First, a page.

George Zimmerman, the notorious killer of innocent Black teenager Trayvon Martin, has signed on to a celebrity boxing match. Zimmerman said that all are welcome, “even Black people.” It looks like rapper The Game is the leading contender. But DMX also threw his hat in the ring, saying that if he were to box with the killer, he’d “break every rule in boxing.” Essentially, it would be less of a boxing match, and more of a beat down.
And today, Zimmerman announced that he welcomes a match up with Kanye West, causing even more hysteria. Apparently, Zimmerman isn’t too thrilled about Yeezus assaulting “defenseless” people; odd considering that his sole claim to infamy is him murdering a guiltless Black teen in cold blood.
All proceeds of the match will go to charity, but the social capital and promotional leverage that Zimmerman stands to gain is disconcerting.
Following his controversial acquittal, George Zimmerman has failed to stay out of the limelight. It began with speeding in Texas, where he was traveling with a gun. He got off with a warning. Then, his wife, Shellie Zimmerman, divorced him, citing that their marriage was strained due to the highly publicized trial. Then Zimmerman was splashed across headlines yet again after a startling domestic violence charge against his new girlfriend, Samantha Scheibe. She alleged that he choked her, and then pointed a shotgun in her face. Zimmerman too called police, with a chilling calm in his voice. Many expected Zimmerman to finally face justice, but Scheibe dropped the charges, stating that she was “intimidated” by police, and may have “misspoke.”
The world moved on, and then, Zimmerman floated back into our gritty consciousness when he sold a painting on eBay for more than $100,000. The winner remains anonymous, but it’s not crazy to speculate that the bidder probably donated to Zimmerman’s obscene legal fund.
Zimmerman also toured gun shops, taking pictures at the same gun manufacturer that was used to kill Trayvon.
And now this. A high-profile celebrity boxing match.
What’s next? A reality show? Well it doesn’t seem entirely unlikely. Zimmerman has been thumbing his nose at society since his acquittal, and desperate for steady income, Zimmerman may be prepping for his own series.
Not to say these antics are pre-planned or are indicative of any cohesive marketing strategy, but the disparate parts do make a compelling narrative that is best served in the reality TV medium.
Which petrifies me.
Society has already rewarded Zimmerman for his services against the Black community. His cult-like following view him as a martyr for a destructive cause. Of course, they hide behind terminology like “gun rights” and “self-defense,” but the interpretative truth is that Zimmerman is a rebuke to racial progress in the United States. His defense team successfully embellished Trayvon into a terrorizing effigy that plays on our innate fears about young Black men in America.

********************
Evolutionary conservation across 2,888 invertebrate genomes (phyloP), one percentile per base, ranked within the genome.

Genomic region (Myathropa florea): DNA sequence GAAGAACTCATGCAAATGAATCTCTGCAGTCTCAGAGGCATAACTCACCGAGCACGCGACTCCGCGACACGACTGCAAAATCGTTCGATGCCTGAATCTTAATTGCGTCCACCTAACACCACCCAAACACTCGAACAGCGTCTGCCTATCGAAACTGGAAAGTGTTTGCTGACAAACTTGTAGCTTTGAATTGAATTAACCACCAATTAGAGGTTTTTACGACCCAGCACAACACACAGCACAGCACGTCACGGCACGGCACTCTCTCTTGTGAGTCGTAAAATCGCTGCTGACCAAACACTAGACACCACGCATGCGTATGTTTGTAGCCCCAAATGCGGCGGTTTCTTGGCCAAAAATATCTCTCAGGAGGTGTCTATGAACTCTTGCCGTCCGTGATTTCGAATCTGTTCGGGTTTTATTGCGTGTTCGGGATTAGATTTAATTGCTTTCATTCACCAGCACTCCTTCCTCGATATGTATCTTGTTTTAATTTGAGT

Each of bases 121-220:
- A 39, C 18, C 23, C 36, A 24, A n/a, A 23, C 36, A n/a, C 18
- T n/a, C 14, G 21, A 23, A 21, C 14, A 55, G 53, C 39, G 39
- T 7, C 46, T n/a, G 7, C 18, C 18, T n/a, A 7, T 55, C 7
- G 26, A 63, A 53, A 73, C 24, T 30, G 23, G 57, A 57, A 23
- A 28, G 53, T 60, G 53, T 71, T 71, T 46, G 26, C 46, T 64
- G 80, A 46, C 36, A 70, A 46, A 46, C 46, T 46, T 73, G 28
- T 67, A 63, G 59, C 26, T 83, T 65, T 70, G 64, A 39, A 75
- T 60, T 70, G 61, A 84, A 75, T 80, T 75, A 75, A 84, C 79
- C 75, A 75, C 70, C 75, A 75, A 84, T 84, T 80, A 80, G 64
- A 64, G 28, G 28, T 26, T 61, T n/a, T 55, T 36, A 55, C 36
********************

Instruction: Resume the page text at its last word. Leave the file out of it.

The trial is long over, but Zimmerman continues to reap benefits solely out of spite. His fans uplift him as way to undermine racial justice. Following President Obama’s historic presidential election, racism has risen to alarming levels. An increase in radical neo-Nazi groups are fueled by right-ring commentary. Fringe political minorities, like the Tea Party, master structural racism through comprehensive bureaucratic measures which work to further isolate and subjugate the poor and people of color. These people are terrified by a new reality; that unchecked white supremacy is diminishing as the electorate becomes more diverse and educated. Zimmerman is a potent excuse to allay their fears. He is a symbol of nostalgia; a reminder of a racist past in which criminal justice encourages murder.
Zimmerman knows that he attracts attention. This celebrity boxing match is the first strategic stunt in his quest for unrivaled notoriety. The match, which is scheduled for March, will undoubtedly be viewed by millions.
Some in the Black community are elated to see Zimmerman get street justice. When the story first broke, I was one of those people. Tired by his manipulative tactics in evading justice, I wanted him to suffer. I wanted to assuage the anger that I still abhor for him. I wanted revenge.
But with greater introspection, I recognized that his publicity ploy will only add to his disturbingly lengthy resume of catchy headlines. That he would only foster even more celebrity status amongst his followers.
Followers that would not hesitate to tune in to True Life: I Got Away With Murder.